We report elevations in skin, breast and stomach cancer mortality from long term occupational exposure to MWF. Several excess cancer risks previously reported in this cohort have become closer to the null with extended follow-up. Before concluding that MWF exposures are not associated with other cancers, possible attenuation by the healthy worker survivor effect should be excluded. If leaving work is a time dependent confounder of future exposure and the outcome and caused by previous exposure, then the Cox model is not adequate (35). Despite the extensive exposure assessment, large sample size and long follow-up, causal inference methods such as g-methods (36) may also be necessary to avoid underestimation.

Acknowledgements

This work was supported by NIOSH/CDC grant number R01OH011092. The University of California at Berkeley Center for the Protection of Human Subjects approved this research. The authors declare no conflicts of interest.

References

1 

EPA. National ambient air quality standards for ozone. (2014). Fed Regist, 79, 242.

2 

IARC. N-nitrosodiethanolamine. (1978). In “IARC Monographs on the Evaluation of the Carcinogenic Risk of Chemicals to Humans, Some N-Nitroso Compounds.”Lyon, France;.

3 

IARC. (1984). Monograph 34:polynuclear aromatic compounds, Part3, industrial exposures in aluminum production, coal gasification, coke production, and iron and steel founding. Genevia: World Health Organization.

4 

Calvert, GM, Ward, E, Schnorr, TM, & Fine, LJ. (1998, Mar). Cancer risks among workers exposed to metalworking fluids:a systematic review. Am J Ind Med, 33(3), 282-92, https://doi.org/10.1002/(SICI)1097-0274(199803)33:3<282::AID-AJIM10>3.0.CO;2-W.

5 

NIOSH. (1998). Criteria for a Recommended Standard:Occupational Exposure to Metalworking Fluids US, 98-102.

6 

Savitz, DA. (2003). Epidemiologic evidence on the carcinogenicity of metalworking fluids. Appl Occup Environ Hyg. Taylor &Francis, 18(11), 913-20.

7 

Mirer, FE. (2010, Aug). New evidence on the health hazards and control of metalworking fluids since completion of the OSHA advisory committee report. Am J Ind Med, 53(8), 792-801, https://doi.org/10.1002/ajim.20853.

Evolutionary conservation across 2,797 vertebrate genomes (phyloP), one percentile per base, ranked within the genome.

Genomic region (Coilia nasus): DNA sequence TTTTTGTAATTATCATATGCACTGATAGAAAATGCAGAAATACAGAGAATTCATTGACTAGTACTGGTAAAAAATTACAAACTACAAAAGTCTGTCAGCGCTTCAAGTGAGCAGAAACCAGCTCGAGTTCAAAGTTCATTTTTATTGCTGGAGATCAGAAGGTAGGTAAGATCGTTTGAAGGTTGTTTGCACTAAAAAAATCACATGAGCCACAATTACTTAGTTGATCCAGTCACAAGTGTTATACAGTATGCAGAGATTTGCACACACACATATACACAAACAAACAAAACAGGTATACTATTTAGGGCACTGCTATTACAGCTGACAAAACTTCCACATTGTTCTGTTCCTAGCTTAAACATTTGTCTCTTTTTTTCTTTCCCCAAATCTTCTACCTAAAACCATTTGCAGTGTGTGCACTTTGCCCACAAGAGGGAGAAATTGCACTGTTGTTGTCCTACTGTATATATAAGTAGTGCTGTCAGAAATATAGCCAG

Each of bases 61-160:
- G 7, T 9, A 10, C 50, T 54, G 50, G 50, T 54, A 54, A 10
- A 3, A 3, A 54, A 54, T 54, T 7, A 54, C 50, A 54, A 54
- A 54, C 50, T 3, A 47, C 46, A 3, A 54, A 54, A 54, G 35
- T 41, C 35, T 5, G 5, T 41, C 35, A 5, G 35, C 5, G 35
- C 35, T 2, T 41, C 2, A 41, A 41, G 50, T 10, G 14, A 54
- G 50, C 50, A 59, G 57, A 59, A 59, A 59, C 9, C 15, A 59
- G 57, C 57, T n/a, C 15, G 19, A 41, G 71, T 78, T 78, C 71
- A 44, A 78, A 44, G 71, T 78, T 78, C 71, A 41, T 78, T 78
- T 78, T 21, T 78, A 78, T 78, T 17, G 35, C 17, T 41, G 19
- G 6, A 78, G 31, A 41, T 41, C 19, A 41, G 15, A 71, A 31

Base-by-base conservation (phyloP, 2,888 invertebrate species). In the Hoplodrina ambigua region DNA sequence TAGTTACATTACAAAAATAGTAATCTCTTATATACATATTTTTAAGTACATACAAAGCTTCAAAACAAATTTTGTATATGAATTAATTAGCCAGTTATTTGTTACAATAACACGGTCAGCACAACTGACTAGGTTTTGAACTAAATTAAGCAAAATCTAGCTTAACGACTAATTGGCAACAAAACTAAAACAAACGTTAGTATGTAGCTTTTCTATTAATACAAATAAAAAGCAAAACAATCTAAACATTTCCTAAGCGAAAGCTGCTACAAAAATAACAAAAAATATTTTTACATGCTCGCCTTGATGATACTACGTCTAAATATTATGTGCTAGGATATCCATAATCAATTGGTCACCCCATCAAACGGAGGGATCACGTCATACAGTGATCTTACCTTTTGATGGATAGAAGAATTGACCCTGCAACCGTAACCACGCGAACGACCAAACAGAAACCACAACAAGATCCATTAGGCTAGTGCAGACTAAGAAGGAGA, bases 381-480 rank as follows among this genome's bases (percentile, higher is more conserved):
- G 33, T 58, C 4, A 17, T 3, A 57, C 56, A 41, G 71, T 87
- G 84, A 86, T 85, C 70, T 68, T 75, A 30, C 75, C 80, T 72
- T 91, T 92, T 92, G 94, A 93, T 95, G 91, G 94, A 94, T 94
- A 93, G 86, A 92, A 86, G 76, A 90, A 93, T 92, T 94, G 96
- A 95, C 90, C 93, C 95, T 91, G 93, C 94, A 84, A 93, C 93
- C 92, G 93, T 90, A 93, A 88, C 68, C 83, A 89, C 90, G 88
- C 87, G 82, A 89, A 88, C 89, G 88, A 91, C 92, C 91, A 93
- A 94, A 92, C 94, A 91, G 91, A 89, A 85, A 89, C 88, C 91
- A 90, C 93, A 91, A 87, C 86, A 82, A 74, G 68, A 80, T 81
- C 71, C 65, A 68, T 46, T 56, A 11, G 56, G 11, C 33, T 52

8 

Mirer, F. (2003, Nov). Updated epidemiology of workers exposed to metalworking fluids provides sufficient evidence for carcinogenicity. Appl Occup Environ Hyg, 18(11), 902-12, https://doi.org/10.1080/10473220390237511.

9 

Park, RM. (2018, Mar). Risk assessment for metalworking fluids and cancer outcomes. Am J Ind Med, 61(3), 198-203, https://doi.org/10.1002/ajim.22809.

10 

Eisen, EA, Tolbert, PE, Monson, RR, & Smith, TJ. (1992). Mortality studies of machining fluid exposure in the automobile industry I:A standardized mortality ratio analysis. Am J Ind Med, 22(6), 809-24, https://doi.org/10.1002/ajim.4700220604.

11 

Eisen, EA, Bardin, J, Gore, R, Woskie, SR, Hallock, MF, & Monson, RR. (2001). Exposure-response models based on extended follow-up of a cohort mortality study in the automobile industry. Scand J Work Environ Health, 27(4), 240-9, https://doi.org/10.5271/sjweh.611.

12 

Mehta, AJ, Malloy, EJ, Applebaum, KM, Schwartz, J, Christiani, DC, & Eisen, EA. (2010, Nov). Reduced lung cancer mortality and exposure to synthetic fluids and biocide in the auto manufacturing industry. Scand J Work Environ Health, 36(6), 499-508, https://doi.org/10.5271/sjweh.3088.

13 

Garcia, E, Picciotto, S, Neophytou, AM, Bradshaw, PT, Balmes, JR, & Eisen, EA. (2018, Oct). Lung cancer mortality and exposure to synthetic metalworking fluid and biocides:controlling for the healthy worker survivor effect. Occup Environ Med, 75(10), 730-5, https://doi.org/10.1136/oemed-2017-104812.

14 

Zeka, A, Eisen, EA, Kriebel, D, Gore, R, & Wegman, DH. (2004, May). Risk of upper aerodigestive tract cancers in a case-cohort study of autoworkers exposed to metalworking fluids. Occup Environ Med, 61(5), 426-31, https://doi.org/10.1136/oem.2003.010157.

15 

Malloy, EJ, Miller, KL, & Eisen, EA. (2007, Apr). Rectal cancer and exposure to metalworking fluids in the automobile manufacturing industry. Occup Environ Med, 64(4), 244-9, https://doi.org/10.1136/oem.2006.027300.

16